“Archeology can prove that the historical narratives in the Bible are talking about real people, places, and events,” Evans explains. “Archeology provides us with vital background information so that we can understand the Bible.”

While archeology cannot prove there is a God or exhibit the resurrection of Jesus, it can support the claims of Scripture and bring clarity to biblical texts. For Evans and Johnston, the importance lies in the truths to which the evidence points. Belief in the Jesus of the Bible is supported by numerous archeological finds. More historical treasures are being discovered as skeptics and faithful alike acknowledge their significance.

Dr. Craig Evans is the John Bisagno Distinguished Professor of Christian Origins for Houston Baptist University. He is an expert on the historical grounds of New Testament writings. Dr. Evans has published more than 600 scholarly studies, including more than 80 books. His book, “Fabricating Jesus: How Modern Scholars Distort the Gospels,” is a -seller.

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Andy Bannister: Tools to Help you Defend your Faith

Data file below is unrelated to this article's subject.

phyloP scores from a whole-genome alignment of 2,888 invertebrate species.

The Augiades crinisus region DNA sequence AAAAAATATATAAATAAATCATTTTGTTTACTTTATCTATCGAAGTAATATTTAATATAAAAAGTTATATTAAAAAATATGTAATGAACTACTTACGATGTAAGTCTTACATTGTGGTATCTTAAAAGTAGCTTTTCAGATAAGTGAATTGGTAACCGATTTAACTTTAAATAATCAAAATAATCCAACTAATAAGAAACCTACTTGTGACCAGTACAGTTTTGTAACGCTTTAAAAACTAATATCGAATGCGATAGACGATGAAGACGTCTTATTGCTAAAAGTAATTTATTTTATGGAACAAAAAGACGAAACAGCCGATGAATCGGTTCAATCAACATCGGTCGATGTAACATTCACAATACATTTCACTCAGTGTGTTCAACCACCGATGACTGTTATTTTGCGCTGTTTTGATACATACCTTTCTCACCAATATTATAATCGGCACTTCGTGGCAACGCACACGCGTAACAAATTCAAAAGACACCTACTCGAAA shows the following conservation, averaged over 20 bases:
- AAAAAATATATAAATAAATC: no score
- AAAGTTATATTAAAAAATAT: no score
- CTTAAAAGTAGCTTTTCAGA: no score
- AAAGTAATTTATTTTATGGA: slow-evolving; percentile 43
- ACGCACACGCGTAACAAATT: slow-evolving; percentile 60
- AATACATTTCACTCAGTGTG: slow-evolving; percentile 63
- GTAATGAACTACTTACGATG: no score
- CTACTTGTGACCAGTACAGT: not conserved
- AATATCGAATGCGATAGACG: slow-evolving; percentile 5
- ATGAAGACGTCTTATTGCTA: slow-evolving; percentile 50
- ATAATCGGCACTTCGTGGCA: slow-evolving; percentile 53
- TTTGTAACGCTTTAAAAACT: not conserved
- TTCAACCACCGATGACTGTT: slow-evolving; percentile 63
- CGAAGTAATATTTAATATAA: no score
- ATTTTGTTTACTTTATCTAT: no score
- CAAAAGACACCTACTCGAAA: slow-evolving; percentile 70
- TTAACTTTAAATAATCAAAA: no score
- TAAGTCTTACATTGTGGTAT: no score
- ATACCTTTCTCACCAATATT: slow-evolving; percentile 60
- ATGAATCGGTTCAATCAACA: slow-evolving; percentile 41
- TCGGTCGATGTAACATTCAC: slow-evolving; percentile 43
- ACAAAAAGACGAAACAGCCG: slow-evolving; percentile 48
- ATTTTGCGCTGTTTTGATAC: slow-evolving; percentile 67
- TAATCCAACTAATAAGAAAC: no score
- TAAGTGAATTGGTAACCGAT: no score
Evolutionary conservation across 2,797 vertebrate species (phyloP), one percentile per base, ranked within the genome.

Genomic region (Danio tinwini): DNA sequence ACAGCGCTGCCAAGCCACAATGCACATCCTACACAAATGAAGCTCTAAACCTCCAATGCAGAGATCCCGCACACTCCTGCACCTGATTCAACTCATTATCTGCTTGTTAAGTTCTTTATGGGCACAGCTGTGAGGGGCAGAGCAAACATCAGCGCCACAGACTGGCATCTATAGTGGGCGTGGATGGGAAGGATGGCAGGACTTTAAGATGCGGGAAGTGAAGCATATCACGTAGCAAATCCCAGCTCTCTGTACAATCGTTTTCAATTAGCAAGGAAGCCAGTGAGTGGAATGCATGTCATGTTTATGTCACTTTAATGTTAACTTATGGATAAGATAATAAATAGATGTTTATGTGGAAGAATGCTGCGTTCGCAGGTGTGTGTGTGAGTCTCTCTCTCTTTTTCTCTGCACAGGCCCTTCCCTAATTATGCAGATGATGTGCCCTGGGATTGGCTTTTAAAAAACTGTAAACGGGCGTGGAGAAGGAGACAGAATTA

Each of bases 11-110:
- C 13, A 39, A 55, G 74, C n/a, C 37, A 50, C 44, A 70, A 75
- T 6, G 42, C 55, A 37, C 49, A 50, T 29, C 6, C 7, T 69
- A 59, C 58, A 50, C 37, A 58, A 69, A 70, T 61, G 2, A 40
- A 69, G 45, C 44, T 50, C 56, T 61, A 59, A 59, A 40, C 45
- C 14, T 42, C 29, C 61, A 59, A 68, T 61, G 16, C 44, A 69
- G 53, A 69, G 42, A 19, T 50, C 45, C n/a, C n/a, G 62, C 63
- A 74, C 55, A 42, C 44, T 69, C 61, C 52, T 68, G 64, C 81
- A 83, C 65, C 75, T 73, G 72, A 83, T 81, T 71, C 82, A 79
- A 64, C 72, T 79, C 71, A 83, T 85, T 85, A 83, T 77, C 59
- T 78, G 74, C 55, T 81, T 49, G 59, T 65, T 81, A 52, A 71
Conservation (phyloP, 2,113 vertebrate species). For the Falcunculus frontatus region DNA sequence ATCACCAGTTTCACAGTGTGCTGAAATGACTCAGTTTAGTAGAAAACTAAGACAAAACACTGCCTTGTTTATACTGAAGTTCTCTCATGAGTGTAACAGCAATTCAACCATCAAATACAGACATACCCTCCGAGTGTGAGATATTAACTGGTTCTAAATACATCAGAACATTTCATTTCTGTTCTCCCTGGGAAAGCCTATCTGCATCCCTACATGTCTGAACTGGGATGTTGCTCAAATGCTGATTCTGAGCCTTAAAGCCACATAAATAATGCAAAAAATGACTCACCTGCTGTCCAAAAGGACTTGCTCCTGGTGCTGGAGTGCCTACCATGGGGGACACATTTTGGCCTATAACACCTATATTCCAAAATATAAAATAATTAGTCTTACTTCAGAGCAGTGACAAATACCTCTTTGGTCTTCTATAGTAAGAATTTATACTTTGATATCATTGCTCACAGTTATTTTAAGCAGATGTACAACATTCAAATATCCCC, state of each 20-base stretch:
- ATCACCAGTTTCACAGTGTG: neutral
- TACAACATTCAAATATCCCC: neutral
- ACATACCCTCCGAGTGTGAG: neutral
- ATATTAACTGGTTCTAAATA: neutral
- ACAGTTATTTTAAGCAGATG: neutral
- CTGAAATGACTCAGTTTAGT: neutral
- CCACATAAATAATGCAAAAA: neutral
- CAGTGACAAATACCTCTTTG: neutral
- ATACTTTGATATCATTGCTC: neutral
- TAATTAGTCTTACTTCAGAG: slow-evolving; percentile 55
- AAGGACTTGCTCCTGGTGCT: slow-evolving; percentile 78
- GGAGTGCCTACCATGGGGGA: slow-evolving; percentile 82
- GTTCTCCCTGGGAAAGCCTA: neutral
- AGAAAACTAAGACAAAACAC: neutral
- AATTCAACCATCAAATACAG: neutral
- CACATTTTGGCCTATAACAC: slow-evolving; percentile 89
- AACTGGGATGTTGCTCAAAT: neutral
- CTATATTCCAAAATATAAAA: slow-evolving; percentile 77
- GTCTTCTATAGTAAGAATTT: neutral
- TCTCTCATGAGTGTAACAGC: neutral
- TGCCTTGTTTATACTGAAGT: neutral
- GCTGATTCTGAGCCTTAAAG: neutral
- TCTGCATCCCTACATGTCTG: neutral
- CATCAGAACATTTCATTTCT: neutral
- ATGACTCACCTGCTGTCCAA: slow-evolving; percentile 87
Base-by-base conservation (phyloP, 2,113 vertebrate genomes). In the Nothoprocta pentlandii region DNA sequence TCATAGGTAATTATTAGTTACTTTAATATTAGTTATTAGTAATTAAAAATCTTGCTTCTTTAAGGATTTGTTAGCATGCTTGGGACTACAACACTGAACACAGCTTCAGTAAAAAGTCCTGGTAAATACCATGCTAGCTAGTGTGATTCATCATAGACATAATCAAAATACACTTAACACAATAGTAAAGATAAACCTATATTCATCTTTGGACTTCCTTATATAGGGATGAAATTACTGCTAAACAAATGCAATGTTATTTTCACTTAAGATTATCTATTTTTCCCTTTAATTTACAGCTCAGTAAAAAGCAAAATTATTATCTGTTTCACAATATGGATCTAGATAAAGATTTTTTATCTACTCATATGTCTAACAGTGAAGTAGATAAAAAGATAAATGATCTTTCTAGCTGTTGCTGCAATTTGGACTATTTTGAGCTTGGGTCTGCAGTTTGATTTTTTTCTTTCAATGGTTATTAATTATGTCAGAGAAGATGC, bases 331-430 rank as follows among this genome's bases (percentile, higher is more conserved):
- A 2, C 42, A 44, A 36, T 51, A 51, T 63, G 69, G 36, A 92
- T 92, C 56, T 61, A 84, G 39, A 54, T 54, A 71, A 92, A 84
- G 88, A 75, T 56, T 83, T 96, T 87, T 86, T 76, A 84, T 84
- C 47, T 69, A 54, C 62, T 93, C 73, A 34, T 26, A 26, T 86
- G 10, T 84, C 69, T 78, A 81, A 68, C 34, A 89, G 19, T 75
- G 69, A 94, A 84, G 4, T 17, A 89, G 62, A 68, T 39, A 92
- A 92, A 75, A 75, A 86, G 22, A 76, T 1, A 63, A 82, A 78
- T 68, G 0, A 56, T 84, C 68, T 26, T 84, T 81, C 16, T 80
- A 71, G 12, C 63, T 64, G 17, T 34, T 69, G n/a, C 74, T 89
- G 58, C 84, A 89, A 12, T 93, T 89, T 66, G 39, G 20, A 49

Dr. Jeremiah Johnston welcomes Dr. Andy Bannister, apologist, popular speaker, and author of books including “The Atheist Who Didn’t Exist: Or the Dreadful Consequences of Bad Arguments.” Bannister says his journey into apologetics began with fledgling attempts at proving the Christian faith to a group of Islamic faithful. Realizing his answers and resources were inadequate, Bannister read extensively and practiced interacting with unbelievers in winsome ways.

“The goal is to lead them Jesus,” he says. “We can become obsessed with winning the argument – even with our own denomination or pet theology. Start by listening. Ask questions about what they believe. Ask about their worldview. Repeat back to them what they’ve said and ask them to clarify. Not only will you get more of where they’re coming from, but often, you’ll learn that the question they’re asking is not really what they’re asking.”

Before we think of far-flung places, Christians would do well to start with their own friends, families, and circles of influence, Bannister says. Even a simple invitation to one’s home, for example, can open the door for further conversation and relationships.